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Is water locked in polar caps?

The Ice on Mars Shrinks and Grows


NASA image of Mars with prominent surface features called out
Polar ice caps are among the prominent surface features of Mars
NASA illustration
A century ago, astronomers became intrigued by Mars' regularly-changing polar caps, dust storms and surface markings. Those changes were attributed to the planet's inclined axis, which gave it seasons. In fact, they thought the seasonal Mars looked so much like Earth that it might be inhabited.

Today, we don't see any native martians, but there is evidence that water on Mars may be locked in polar ice caps buried under the two large carbon dioxide frost caps.

The NASA orbiter 2001 Mars Odyssey, searching for water ice beneath the surface, reported that in the regions of the planet north and south of 60 degrees latitude, the surface is well over 50 percent water ice by volume.

If it were to melt, along with some water frozen in the Martian soil, the liquid water might be enough to form an ocean several miles deep on the low-lying northern hemisphere.

Or, as one scientist put it, "If just the top meter of ice deposits around the martian north pole were melted, there would be enough liquid water to fill Lake Michigan."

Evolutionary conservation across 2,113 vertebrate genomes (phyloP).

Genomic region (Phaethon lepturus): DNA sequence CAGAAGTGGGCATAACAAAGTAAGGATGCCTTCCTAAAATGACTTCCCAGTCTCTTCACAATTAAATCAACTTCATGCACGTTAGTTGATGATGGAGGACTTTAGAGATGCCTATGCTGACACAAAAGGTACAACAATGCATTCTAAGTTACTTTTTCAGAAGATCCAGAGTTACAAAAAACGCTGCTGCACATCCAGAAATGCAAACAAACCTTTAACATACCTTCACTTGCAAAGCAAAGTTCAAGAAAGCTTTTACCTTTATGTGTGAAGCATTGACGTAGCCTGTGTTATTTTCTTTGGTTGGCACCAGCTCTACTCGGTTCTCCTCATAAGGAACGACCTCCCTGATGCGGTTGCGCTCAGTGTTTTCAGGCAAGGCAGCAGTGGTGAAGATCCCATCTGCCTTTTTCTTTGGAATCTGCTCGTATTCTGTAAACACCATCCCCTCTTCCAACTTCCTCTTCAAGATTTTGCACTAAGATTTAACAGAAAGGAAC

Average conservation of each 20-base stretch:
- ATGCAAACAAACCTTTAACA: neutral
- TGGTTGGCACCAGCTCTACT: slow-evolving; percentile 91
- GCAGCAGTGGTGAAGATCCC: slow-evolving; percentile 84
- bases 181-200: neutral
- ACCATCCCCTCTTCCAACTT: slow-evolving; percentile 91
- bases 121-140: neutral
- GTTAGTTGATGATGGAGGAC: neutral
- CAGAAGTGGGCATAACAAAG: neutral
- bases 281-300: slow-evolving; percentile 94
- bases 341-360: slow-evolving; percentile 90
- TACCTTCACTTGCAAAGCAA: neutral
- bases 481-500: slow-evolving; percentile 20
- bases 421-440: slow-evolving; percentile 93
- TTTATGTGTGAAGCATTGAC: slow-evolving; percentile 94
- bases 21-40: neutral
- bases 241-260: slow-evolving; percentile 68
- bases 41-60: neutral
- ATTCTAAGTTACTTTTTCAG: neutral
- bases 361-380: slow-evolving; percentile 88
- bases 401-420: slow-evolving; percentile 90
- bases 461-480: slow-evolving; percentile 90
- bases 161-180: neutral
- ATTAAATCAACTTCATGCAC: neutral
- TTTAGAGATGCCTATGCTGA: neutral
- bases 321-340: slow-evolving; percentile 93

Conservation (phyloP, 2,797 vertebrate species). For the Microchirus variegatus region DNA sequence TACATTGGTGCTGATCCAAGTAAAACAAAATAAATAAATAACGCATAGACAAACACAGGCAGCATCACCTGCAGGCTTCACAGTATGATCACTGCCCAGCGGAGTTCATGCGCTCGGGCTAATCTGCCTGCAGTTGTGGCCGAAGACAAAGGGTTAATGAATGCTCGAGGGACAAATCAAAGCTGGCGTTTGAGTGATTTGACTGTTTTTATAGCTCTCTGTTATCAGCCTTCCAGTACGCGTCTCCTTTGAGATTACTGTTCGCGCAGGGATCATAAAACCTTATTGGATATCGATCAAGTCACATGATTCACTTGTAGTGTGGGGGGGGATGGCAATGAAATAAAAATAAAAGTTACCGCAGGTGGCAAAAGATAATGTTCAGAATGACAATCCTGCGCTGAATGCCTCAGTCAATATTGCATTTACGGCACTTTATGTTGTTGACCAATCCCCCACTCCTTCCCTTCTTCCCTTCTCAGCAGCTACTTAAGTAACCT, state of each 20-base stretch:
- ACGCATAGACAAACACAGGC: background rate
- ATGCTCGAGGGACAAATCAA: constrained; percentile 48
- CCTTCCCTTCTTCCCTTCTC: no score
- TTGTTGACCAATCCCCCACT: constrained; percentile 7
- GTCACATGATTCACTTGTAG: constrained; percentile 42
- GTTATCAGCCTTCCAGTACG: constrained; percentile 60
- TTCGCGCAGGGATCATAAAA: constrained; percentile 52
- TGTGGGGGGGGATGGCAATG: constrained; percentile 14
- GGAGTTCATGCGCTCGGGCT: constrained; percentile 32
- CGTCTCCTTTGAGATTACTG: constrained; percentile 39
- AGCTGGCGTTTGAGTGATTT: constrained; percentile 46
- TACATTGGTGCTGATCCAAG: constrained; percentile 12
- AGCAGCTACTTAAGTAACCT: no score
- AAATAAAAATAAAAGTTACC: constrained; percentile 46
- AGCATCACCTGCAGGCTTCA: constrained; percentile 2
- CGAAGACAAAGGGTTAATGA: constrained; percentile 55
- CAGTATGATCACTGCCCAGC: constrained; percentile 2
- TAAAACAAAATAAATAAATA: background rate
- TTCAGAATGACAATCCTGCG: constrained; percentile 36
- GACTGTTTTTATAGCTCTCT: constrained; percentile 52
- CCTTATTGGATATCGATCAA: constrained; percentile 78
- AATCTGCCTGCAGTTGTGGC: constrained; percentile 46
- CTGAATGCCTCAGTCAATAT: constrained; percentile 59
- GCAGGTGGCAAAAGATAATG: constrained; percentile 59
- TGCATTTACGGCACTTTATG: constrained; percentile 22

Seasonal changes. The planet's rotation axis is tilted with respect to the orbital plane by almost 24 degrees, so Mars does experience significant seasonal differences in the amount of sunlight falling on a hemisphere during a year.

The difference between winter and summer is more extreme on Mars than on Earth, due to the greater eccentricity of the Martian orbit.

The Red Planet receives 40 percent more sunlight during its southern summer, when nearest the Sun, than during its southern winter, when the Sun is most distant. That makes for relatively hot southern summers and mild northern winters, but cool northern summers and cold southern winters.

Polar regions. The regions around the planet's north pole and south pole show evidence of the martian climate change. The pattern suggests varying amounts of dust and ice were deposited over long time spans in response to slow changes in the polar climate.

How cold is it? Mars has a very thin atmosphere, mostly carbon dioxide. The surface temperature varies from –194° to 80° Fahrenheit.

Ice. Ice usually is water frozen to a solid state when its temperature drops to or below 32° Fahrenheit or 0° Celsius. Water expands when it freezes.

Planetary scientists use the word ice to refer to water, methane, and ammonia when they occur as solids.

Frost. Frost is a covering of ice crystals that are deposited on the ground or on an exposed surface when water vapor in the atmosphere condenses as the air temperature reaches down to or is below 32° Fahrenheit or 0° Celsius.

Ice cap. An ice cap is a mass of ice covering a large area of land. For instance, polar regions of a planet. The area of ice is smaller than what might be called an ice sheet.